Have you ever had too many Internet tabs open at once? It is a madhouse of distraction.
Sometimes I feel like my brain has too many tabs open at once. This is often the result of trying to mentally juggle too many thoughts at the same time.
Writing allows abstract information to cross over into the tangible world. It frees up mental bandwidth, and will stop your Google Chrome brain from crashing due to tab overload.
Although I’ve heard it argued that the information age might be making memories worse, I’m inclined to cite the quote about Hemingway from that very same article:
Hemingway’s words came from experience. When his wife lost a suitcase that contained all existing copies of his short stories, the work was, to his mind, gone for good. He had written himself out the first time around. He couldn’t recapture it–whatever it was–again.
Getting important ideas down alleviates the stress caused by anticipating this dreadful outcome. I’ve personally never felt inclined to not work on something just because I “archived” the idea with some notes or an outline—in fact, I’m more likely to work on it since it has already been started!
I’ll close out this section with one of my favorite Mitch Hedberg jokes.
I sit at my hotel at night, I think of something that’s funny, then I go get a pen and I write it down. Or if the pen’s too far away, I have to convince myself that what I thought of ain’t funny.
Don’t let that happen to you!
Learn as though you need to teach.
The concept of having a “writer’s ear” never fully clicked with me until I started blogging regularly.
There’s a certain discipline required to create interesting articles that demands the individual be receptive and focused on finding new sources of information, inspiration, and insight. I’ve read books, listened to podcasts/radio, and watched videos I may have normally put off in order to learn something interesting that I might write about later.
Simply being a curator of good ideas (which blogs tend to be perfect for, like Farnam Street ) encourages deeper thinking, research, and “heading down the rabbit hole” in order to find unique takes on topics that matter to you.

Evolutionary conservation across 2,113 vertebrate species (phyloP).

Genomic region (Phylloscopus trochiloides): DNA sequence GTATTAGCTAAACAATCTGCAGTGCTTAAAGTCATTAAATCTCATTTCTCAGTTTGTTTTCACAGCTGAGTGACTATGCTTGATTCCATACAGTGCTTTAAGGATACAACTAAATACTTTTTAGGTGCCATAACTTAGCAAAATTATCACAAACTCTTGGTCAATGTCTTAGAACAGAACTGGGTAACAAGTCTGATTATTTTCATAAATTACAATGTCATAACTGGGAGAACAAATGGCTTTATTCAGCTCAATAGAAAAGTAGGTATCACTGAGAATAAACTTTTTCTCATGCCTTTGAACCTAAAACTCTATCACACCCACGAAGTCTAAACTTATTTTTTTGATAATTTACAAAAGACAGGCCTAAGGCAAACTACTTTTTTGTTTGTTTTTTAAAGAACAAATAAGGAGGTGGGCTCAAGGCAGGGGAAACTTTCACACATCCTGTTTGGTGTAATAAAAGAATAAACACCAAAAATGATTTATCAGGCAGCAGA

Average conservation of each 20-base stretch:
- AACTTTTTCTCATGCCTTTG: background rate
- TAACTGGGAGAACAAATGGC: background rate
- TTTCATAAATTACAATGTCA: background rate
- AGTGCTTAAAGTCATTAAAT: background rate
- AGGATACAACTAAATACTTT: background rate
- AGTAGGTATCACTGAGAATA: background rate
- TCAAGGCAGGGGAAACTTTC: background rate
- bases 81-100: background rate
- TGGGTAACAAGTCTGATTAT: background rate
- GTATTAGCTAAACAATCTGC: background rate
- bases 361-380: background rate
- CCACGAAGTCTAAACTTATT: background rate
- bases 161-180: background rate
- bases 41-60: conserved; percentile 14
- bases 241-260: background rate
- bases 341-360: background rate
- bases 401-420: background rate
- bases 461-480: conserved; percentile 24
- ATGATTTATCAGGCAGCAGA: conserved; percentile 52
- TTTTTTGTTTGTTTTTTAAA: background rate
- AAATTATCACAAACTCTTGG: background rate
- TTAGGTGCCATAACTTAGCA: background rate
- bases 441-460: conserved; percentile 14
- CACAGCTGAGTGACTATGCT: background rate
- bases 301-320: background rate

Committing to creating a volume of work also allows you to tackle big ideas more effectively.
From humble beginnings, writing around a certain topic for some time will allow you to build off of older thoughts, utilizing what you’ve already written down to develop ideas on a grander scale (I’m sure many writers have had a paragraph lead to an essay, which lead to a series of articles, which lead to a book).
In this way, writing encourages a specific style of personal development. You’ll begin to want to build on ideas, which will lead to a further exploration of your interests and a better understanding of your subject matter as you push onward into new topics and angles.
I’m borrowing this phrase from my man James Clear, as it is a smart way of looking at publishing your writing online.
Despite the fact that the world is now being suffocated by ‘new media,’ there are obviously a lot of interesting opportunities that an “anyone can publish” world brings about.
The ability to leave an impact at scale through your words alone is a pretty amazing concept.
I’ve had people email me saying that what I’ve shared “saved their grades,” improved their life, and one person even credited me for landing their dream job! That’s insane.
I imagine writers like Mr. Money Mustache, who has helped thousands of people finally get their finances straight, or David Cain, who has forever changed the outlook many people have on life (including me) probably feel the same way. It is exciting, and humbling.